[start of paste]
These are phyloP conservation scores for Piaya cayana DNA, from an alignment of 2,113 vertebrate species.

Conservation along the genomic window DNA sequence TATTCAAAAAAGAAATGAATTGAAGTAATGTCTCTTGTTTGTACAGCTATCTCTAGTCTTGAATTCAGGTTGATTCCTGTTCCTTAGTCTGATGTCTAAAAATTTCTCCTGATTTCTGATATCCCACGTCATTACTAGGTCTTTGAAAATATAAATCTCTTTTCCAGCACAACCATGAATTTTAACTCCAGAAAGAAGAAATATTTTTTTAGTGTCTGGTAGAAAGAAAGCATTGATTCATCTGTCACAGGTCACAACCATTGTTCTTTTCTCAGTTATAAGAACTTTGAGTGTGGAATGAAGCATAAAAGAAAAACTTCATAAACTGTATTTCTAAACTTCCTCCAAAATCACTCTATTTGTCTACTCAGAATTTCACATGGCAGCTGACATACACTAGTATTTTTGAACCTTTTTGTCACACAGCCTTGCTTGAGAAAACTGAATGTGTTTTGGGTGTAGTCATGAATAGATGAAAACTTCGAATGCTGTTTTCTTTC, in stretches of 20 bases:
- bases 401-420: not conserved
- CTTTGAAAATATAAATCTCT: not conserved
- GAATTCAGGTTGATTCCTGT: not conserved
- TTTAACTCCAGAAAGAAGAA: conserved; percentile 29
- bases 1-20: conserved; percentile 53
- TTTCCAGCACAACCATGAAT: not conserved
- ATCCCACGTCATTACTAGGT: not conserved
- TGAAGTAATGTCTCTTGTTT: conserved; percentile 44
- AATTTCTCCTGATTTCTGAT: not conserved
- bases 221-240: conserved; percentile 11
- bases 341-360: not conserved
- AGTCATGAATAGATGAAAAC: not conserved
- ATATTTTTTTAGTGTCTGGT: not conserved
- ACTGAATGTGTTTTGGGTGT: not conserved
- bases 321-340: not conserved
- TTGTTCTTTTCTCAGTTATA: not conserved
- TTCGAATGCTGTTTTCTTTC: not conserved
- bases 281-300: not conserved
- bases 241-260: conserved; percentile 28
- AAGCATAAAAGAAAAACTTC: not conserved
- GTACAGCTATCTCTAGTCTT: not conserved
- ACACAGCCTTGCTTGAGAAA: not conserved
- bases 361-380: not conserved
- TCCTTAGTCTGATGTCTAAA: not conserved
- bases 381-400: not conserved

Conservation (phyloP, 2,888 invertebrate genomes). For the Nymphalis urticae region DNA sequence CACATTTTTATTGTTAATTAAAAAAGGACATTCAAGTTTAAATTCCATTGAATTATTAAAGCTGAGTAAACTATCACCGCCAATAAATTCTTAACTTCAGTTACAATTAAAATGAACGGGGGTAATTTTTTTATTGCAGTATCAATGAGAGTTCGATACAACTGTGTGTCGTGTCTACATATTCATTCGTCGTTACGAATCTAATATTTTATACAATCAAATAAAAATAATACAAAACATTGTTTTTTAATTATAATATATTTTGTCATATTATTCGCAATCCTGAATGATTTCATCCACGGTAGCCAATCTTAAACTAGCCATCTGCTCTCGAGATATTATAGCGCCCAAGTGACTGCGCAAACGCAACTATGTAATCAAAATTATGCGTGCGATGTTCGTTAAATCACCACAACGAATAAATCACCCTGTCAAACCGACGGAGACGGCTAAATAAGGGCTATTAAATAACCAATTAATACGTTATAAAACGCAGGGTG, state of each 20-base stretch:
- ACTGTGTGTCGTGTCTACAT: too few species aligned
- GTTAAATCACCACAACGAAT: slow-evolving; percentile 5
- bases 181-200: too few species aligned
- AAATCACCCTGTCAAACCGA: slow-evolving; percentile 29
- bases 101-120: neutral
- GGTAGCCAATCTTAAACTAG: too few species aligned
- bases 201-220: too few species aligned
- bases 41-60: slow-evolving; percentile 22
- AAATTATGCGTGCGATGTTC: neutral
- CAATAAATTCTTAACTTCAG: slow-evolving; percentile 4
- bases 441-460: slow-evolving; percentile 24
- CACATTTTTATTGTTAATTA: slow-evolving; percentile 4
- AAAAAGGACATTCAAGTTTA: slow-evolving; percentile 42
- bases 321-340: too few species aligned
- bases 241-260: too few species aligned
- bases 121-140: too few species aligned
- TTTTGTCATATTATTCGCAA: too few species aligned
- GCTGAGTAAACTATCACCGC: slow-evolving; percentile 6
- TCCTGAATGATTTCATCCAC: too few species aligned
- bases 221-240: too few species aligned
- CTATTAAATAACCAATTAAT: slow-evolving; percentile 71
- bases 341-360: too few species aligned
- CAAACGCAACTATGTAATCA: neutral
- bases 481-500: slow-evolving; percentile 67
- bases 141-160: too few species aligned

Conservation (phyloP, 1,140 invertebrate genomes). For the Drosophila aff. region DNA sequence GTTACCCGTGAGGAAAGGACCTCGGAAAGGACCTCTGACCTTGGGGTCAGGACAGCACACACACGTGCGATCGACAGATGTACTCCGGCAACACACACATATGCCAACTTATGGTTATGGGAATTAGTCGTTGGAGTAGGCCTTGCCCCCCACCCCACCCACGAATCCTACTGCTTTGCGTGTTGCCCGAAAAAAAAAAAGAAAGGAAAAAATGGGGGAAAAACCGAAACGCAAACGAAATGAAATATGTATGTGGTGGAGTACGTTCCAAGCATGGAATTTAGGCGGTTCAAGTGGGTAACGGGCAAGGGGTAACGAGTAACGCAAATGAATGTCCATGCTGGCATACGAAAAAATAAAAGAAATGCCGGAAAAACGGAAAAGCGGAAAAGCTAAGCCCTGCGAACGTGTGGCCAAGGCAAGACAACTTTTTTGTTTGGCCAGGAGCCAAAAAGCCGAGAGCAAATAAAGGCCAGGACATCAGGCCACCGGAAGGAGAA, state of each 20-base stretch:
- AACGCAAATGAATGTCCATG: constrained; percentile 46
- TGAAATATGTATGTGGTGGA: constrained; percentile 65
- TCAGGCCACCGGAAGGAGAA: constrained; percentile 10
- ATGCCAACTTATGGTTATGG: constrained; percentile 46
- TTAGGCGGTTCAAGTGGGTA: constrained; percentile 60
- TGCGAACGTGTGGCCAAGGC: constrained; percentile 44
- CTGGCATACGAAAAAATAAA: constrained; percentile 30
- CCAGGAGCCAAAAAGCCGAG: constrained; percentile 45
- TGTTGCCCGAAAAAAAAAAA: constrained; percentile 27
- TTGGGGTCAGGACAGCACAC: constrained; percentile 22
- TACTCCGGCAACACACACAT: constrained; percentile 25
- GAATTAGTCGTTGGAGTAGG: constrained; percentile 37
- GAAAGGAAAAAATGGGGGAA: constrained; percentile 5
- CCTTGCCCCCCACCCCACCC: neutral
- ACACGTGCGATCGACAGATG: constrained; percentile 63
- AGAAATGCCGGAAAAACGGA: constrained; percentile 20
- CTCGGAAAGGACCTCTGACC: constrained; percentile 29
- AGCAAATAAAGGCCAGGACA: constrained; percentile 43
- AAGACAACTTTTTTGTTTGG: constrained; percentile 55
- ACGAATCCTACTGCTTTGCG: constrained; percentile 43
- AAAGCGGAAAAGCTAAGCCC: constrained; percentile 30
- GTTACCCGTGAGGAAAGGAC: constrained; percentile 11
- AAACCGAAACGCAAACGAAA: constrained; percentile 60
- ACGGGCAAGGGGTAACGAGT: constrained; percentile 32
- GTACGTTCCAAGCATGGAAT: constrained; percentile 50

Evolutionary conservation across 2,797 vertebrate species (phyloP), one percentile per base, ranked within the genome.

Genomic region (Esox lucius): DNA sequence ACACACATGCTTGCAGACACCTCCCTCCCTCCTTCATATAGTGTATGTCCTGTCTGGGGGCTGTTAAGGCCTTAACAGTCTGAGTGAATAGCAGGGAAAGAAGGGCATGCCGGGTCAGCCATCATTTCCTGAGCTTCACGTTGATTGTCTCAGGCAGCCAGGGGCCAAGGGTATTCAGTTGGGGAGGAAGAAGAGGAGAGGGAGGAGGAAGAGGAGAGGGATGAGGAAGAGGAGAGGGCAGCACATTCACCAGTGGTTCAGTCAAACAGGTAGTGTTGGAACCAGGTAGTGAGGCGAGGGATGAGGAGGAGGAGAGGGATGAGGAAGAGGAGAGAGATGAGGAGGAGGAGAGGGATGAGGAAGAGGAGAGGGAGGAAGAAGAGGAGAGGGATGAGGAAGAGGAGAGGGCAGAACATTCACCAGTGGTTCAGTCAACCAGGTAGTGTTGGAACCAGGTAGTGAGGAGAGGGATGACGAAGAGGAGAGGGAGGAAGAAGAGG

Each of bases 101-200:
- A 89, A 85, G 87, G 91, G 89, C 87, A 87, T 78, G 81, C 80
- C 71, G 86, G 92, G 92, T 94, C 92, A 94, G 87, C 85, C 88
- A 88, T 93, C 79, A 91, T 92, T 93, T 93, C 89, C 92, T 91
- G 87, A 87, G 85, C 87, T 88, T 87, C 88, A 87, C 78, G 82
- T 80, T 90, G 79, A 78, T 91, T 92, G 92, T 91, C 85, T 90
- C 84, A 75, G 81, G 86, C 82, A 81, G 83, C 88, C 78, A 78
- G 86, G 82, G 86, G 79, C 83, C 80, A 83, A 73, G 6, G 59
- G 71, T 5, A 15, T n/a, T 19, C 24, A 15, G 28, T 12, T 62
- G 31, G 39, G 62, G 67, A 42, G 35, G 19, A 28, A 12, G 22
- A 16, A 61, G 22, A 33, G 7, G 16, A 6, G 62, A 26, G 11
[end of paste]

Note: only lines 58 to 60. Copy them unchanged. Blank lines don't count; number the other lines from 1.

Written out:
- ATGCCAACTTATGGTTATGG: constrained; percentile 46
- TTAGGCGGTTCAAGTGGGTA: constrained; percentile 60
- TGCGAACGTGTGGCCAAGGC: constrained; percentile 44